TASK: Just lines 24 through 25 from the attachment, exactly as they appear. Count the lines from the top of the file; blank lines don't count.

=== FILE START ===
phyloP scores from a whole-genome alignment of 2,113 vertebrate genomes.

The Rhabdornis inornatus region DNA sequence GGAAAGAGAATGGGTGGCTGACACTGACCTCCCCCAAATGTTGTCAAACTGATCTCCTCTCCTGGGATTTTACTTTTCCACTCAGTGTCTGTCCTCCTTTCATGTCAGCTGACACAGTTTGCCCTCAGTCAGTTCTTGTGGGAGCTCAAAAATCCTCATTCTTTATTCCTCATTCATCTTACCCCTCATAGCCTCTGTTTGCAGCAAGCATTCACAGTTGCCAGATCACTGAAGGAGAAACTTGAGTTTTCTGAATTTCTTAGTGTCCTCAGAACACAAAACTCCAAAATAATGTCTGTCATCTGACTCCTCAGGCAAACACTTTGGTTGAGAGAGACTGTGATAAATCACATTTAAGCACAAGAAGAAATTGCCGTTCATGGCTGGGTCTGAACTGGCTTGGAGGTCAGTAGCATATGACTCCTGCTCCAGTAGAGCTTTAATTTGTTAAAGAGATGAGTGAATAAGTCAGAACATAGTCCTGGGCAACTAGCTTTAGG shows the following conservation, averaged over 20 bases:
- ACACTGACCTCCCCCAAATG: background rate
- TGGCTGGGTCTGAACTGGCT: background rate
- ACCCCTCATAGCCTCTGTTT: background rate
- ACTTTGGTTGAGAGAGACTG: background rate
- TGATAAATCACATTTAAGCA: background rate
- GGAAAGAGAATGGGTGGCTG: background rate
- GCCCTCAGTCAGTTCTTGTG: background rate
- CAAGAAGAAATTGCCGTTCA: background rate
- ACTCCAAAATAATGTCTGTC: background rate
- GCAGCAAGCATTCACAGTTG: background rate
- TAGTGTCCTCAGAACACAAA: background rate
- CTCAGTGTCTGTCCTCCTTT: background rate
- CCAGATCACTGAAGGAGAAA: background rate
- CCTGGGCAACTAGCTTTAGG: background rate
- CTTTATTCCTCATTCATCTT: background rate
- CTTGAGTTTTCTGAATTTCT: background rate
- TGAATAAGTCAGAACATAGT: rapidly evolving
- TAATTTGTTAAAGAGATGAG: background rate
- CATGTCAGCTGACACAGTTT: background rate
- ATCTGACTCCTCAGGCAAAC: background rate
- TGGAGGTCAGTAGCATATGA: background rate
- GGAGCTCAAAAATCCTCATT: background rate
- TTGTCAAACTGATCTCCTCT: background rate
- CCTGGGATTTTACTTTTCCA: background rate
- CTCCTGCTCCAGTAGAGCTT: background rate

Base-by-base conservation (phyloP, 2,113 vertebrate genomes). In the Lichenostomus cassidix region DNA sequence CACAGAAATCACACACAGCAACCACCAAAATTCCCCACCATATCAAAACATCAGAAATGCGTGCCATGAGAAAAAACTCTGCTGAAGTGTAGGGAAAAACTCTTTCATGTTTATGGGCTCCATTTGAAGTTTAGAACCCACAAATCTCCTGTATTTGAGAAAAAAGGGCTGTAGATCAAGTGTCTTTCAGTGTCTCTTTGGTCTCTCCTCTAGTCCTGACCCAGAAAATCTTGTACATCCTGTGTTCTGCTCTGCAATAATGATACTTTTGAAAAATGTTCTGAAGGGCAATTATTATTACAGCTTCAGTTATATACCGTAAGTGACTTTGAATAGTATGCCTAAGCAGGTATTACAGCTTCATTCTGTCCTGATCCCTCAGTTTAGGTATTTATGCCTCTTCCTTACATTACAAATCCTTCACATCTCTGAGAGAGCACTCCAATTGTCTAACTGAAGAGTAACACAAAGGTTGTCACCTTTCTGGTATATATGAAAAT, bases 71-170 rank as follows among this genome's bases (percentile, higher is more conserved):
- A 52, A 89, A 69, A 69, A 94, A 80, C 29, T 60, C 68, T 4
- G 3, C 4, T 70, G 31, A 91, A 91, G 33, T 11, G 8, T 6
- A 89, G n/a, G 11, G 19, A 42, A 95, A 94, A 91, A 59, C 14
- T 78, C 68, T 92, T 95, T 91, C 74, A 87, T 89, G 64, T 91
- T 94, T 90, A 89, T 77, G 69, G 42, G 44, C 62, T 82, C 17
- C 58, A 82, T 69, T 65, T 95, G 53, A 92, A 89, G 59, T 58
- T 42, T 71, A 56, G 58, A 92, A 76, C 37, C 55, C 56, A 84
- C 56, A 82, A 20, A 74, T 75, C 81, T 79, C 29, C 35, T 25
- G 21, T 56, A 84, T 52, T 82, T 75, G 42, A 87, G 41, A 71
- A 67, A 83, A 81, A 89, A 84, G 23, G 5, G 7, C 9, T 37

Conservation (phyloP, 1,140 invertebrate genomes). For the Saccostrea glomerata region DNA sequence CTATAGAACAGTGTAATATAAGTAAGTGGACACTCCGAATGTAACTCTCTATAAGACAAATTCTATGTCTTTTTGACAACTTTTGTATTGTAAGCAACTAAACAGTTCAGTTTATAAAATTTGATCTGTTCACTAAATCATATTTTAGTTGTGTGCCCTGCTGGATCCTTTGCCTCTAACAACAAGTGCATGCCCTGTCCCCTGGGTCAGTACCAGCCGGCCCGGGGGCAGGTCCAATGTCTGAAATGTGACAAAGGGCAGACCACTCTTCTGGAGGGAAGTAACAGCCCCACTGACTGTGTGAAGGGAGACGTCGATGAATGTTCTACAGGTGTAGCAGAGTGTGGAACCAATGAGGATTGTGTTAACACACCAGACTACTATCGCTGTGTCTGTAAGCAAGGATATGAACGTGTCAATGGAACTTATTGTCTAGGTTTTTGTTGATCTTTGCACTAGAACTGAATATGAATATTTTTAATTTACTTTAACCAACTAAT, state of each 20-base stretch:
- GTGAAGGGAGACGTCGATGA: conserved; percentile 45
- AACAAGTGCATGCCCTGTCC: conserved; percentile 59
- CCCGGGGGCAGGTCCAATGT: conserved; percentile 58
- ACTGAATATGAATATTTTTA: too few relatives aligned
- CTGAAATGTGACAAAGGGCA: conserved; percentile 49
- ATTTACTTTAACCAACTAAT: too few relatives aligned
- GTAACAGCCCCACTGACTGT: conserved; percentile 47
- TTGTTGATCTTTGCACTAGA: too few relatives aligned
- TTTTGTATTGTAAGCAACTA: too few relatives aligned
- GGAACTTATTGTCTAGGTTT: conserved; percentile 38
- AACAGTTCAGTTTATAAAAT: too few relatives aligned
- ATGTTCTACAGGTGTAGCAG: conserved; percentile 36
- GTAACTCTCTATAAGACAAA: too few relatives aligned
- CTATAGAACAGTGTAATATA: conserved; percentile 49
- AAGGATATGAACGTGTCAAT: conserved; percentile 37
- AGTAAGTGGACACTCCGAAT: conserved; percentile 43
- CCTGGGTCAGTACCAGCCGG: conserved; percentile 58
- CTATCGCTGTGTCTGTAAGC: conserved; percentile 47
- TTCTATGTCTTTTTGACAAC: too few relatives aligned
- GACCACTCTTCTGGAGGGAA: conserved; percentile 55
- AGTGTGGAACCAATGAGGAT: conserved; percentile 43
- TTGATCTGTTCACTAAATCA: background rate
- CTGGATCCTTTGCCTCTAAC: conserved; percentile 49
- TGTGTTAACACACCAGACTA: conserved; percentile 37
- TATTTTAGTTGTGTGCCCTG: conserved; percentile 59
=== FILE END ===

- GGAGCTCAAAAATCCTCATT: background rate
- TTGTCAAACTGATCTCCTCT: background rate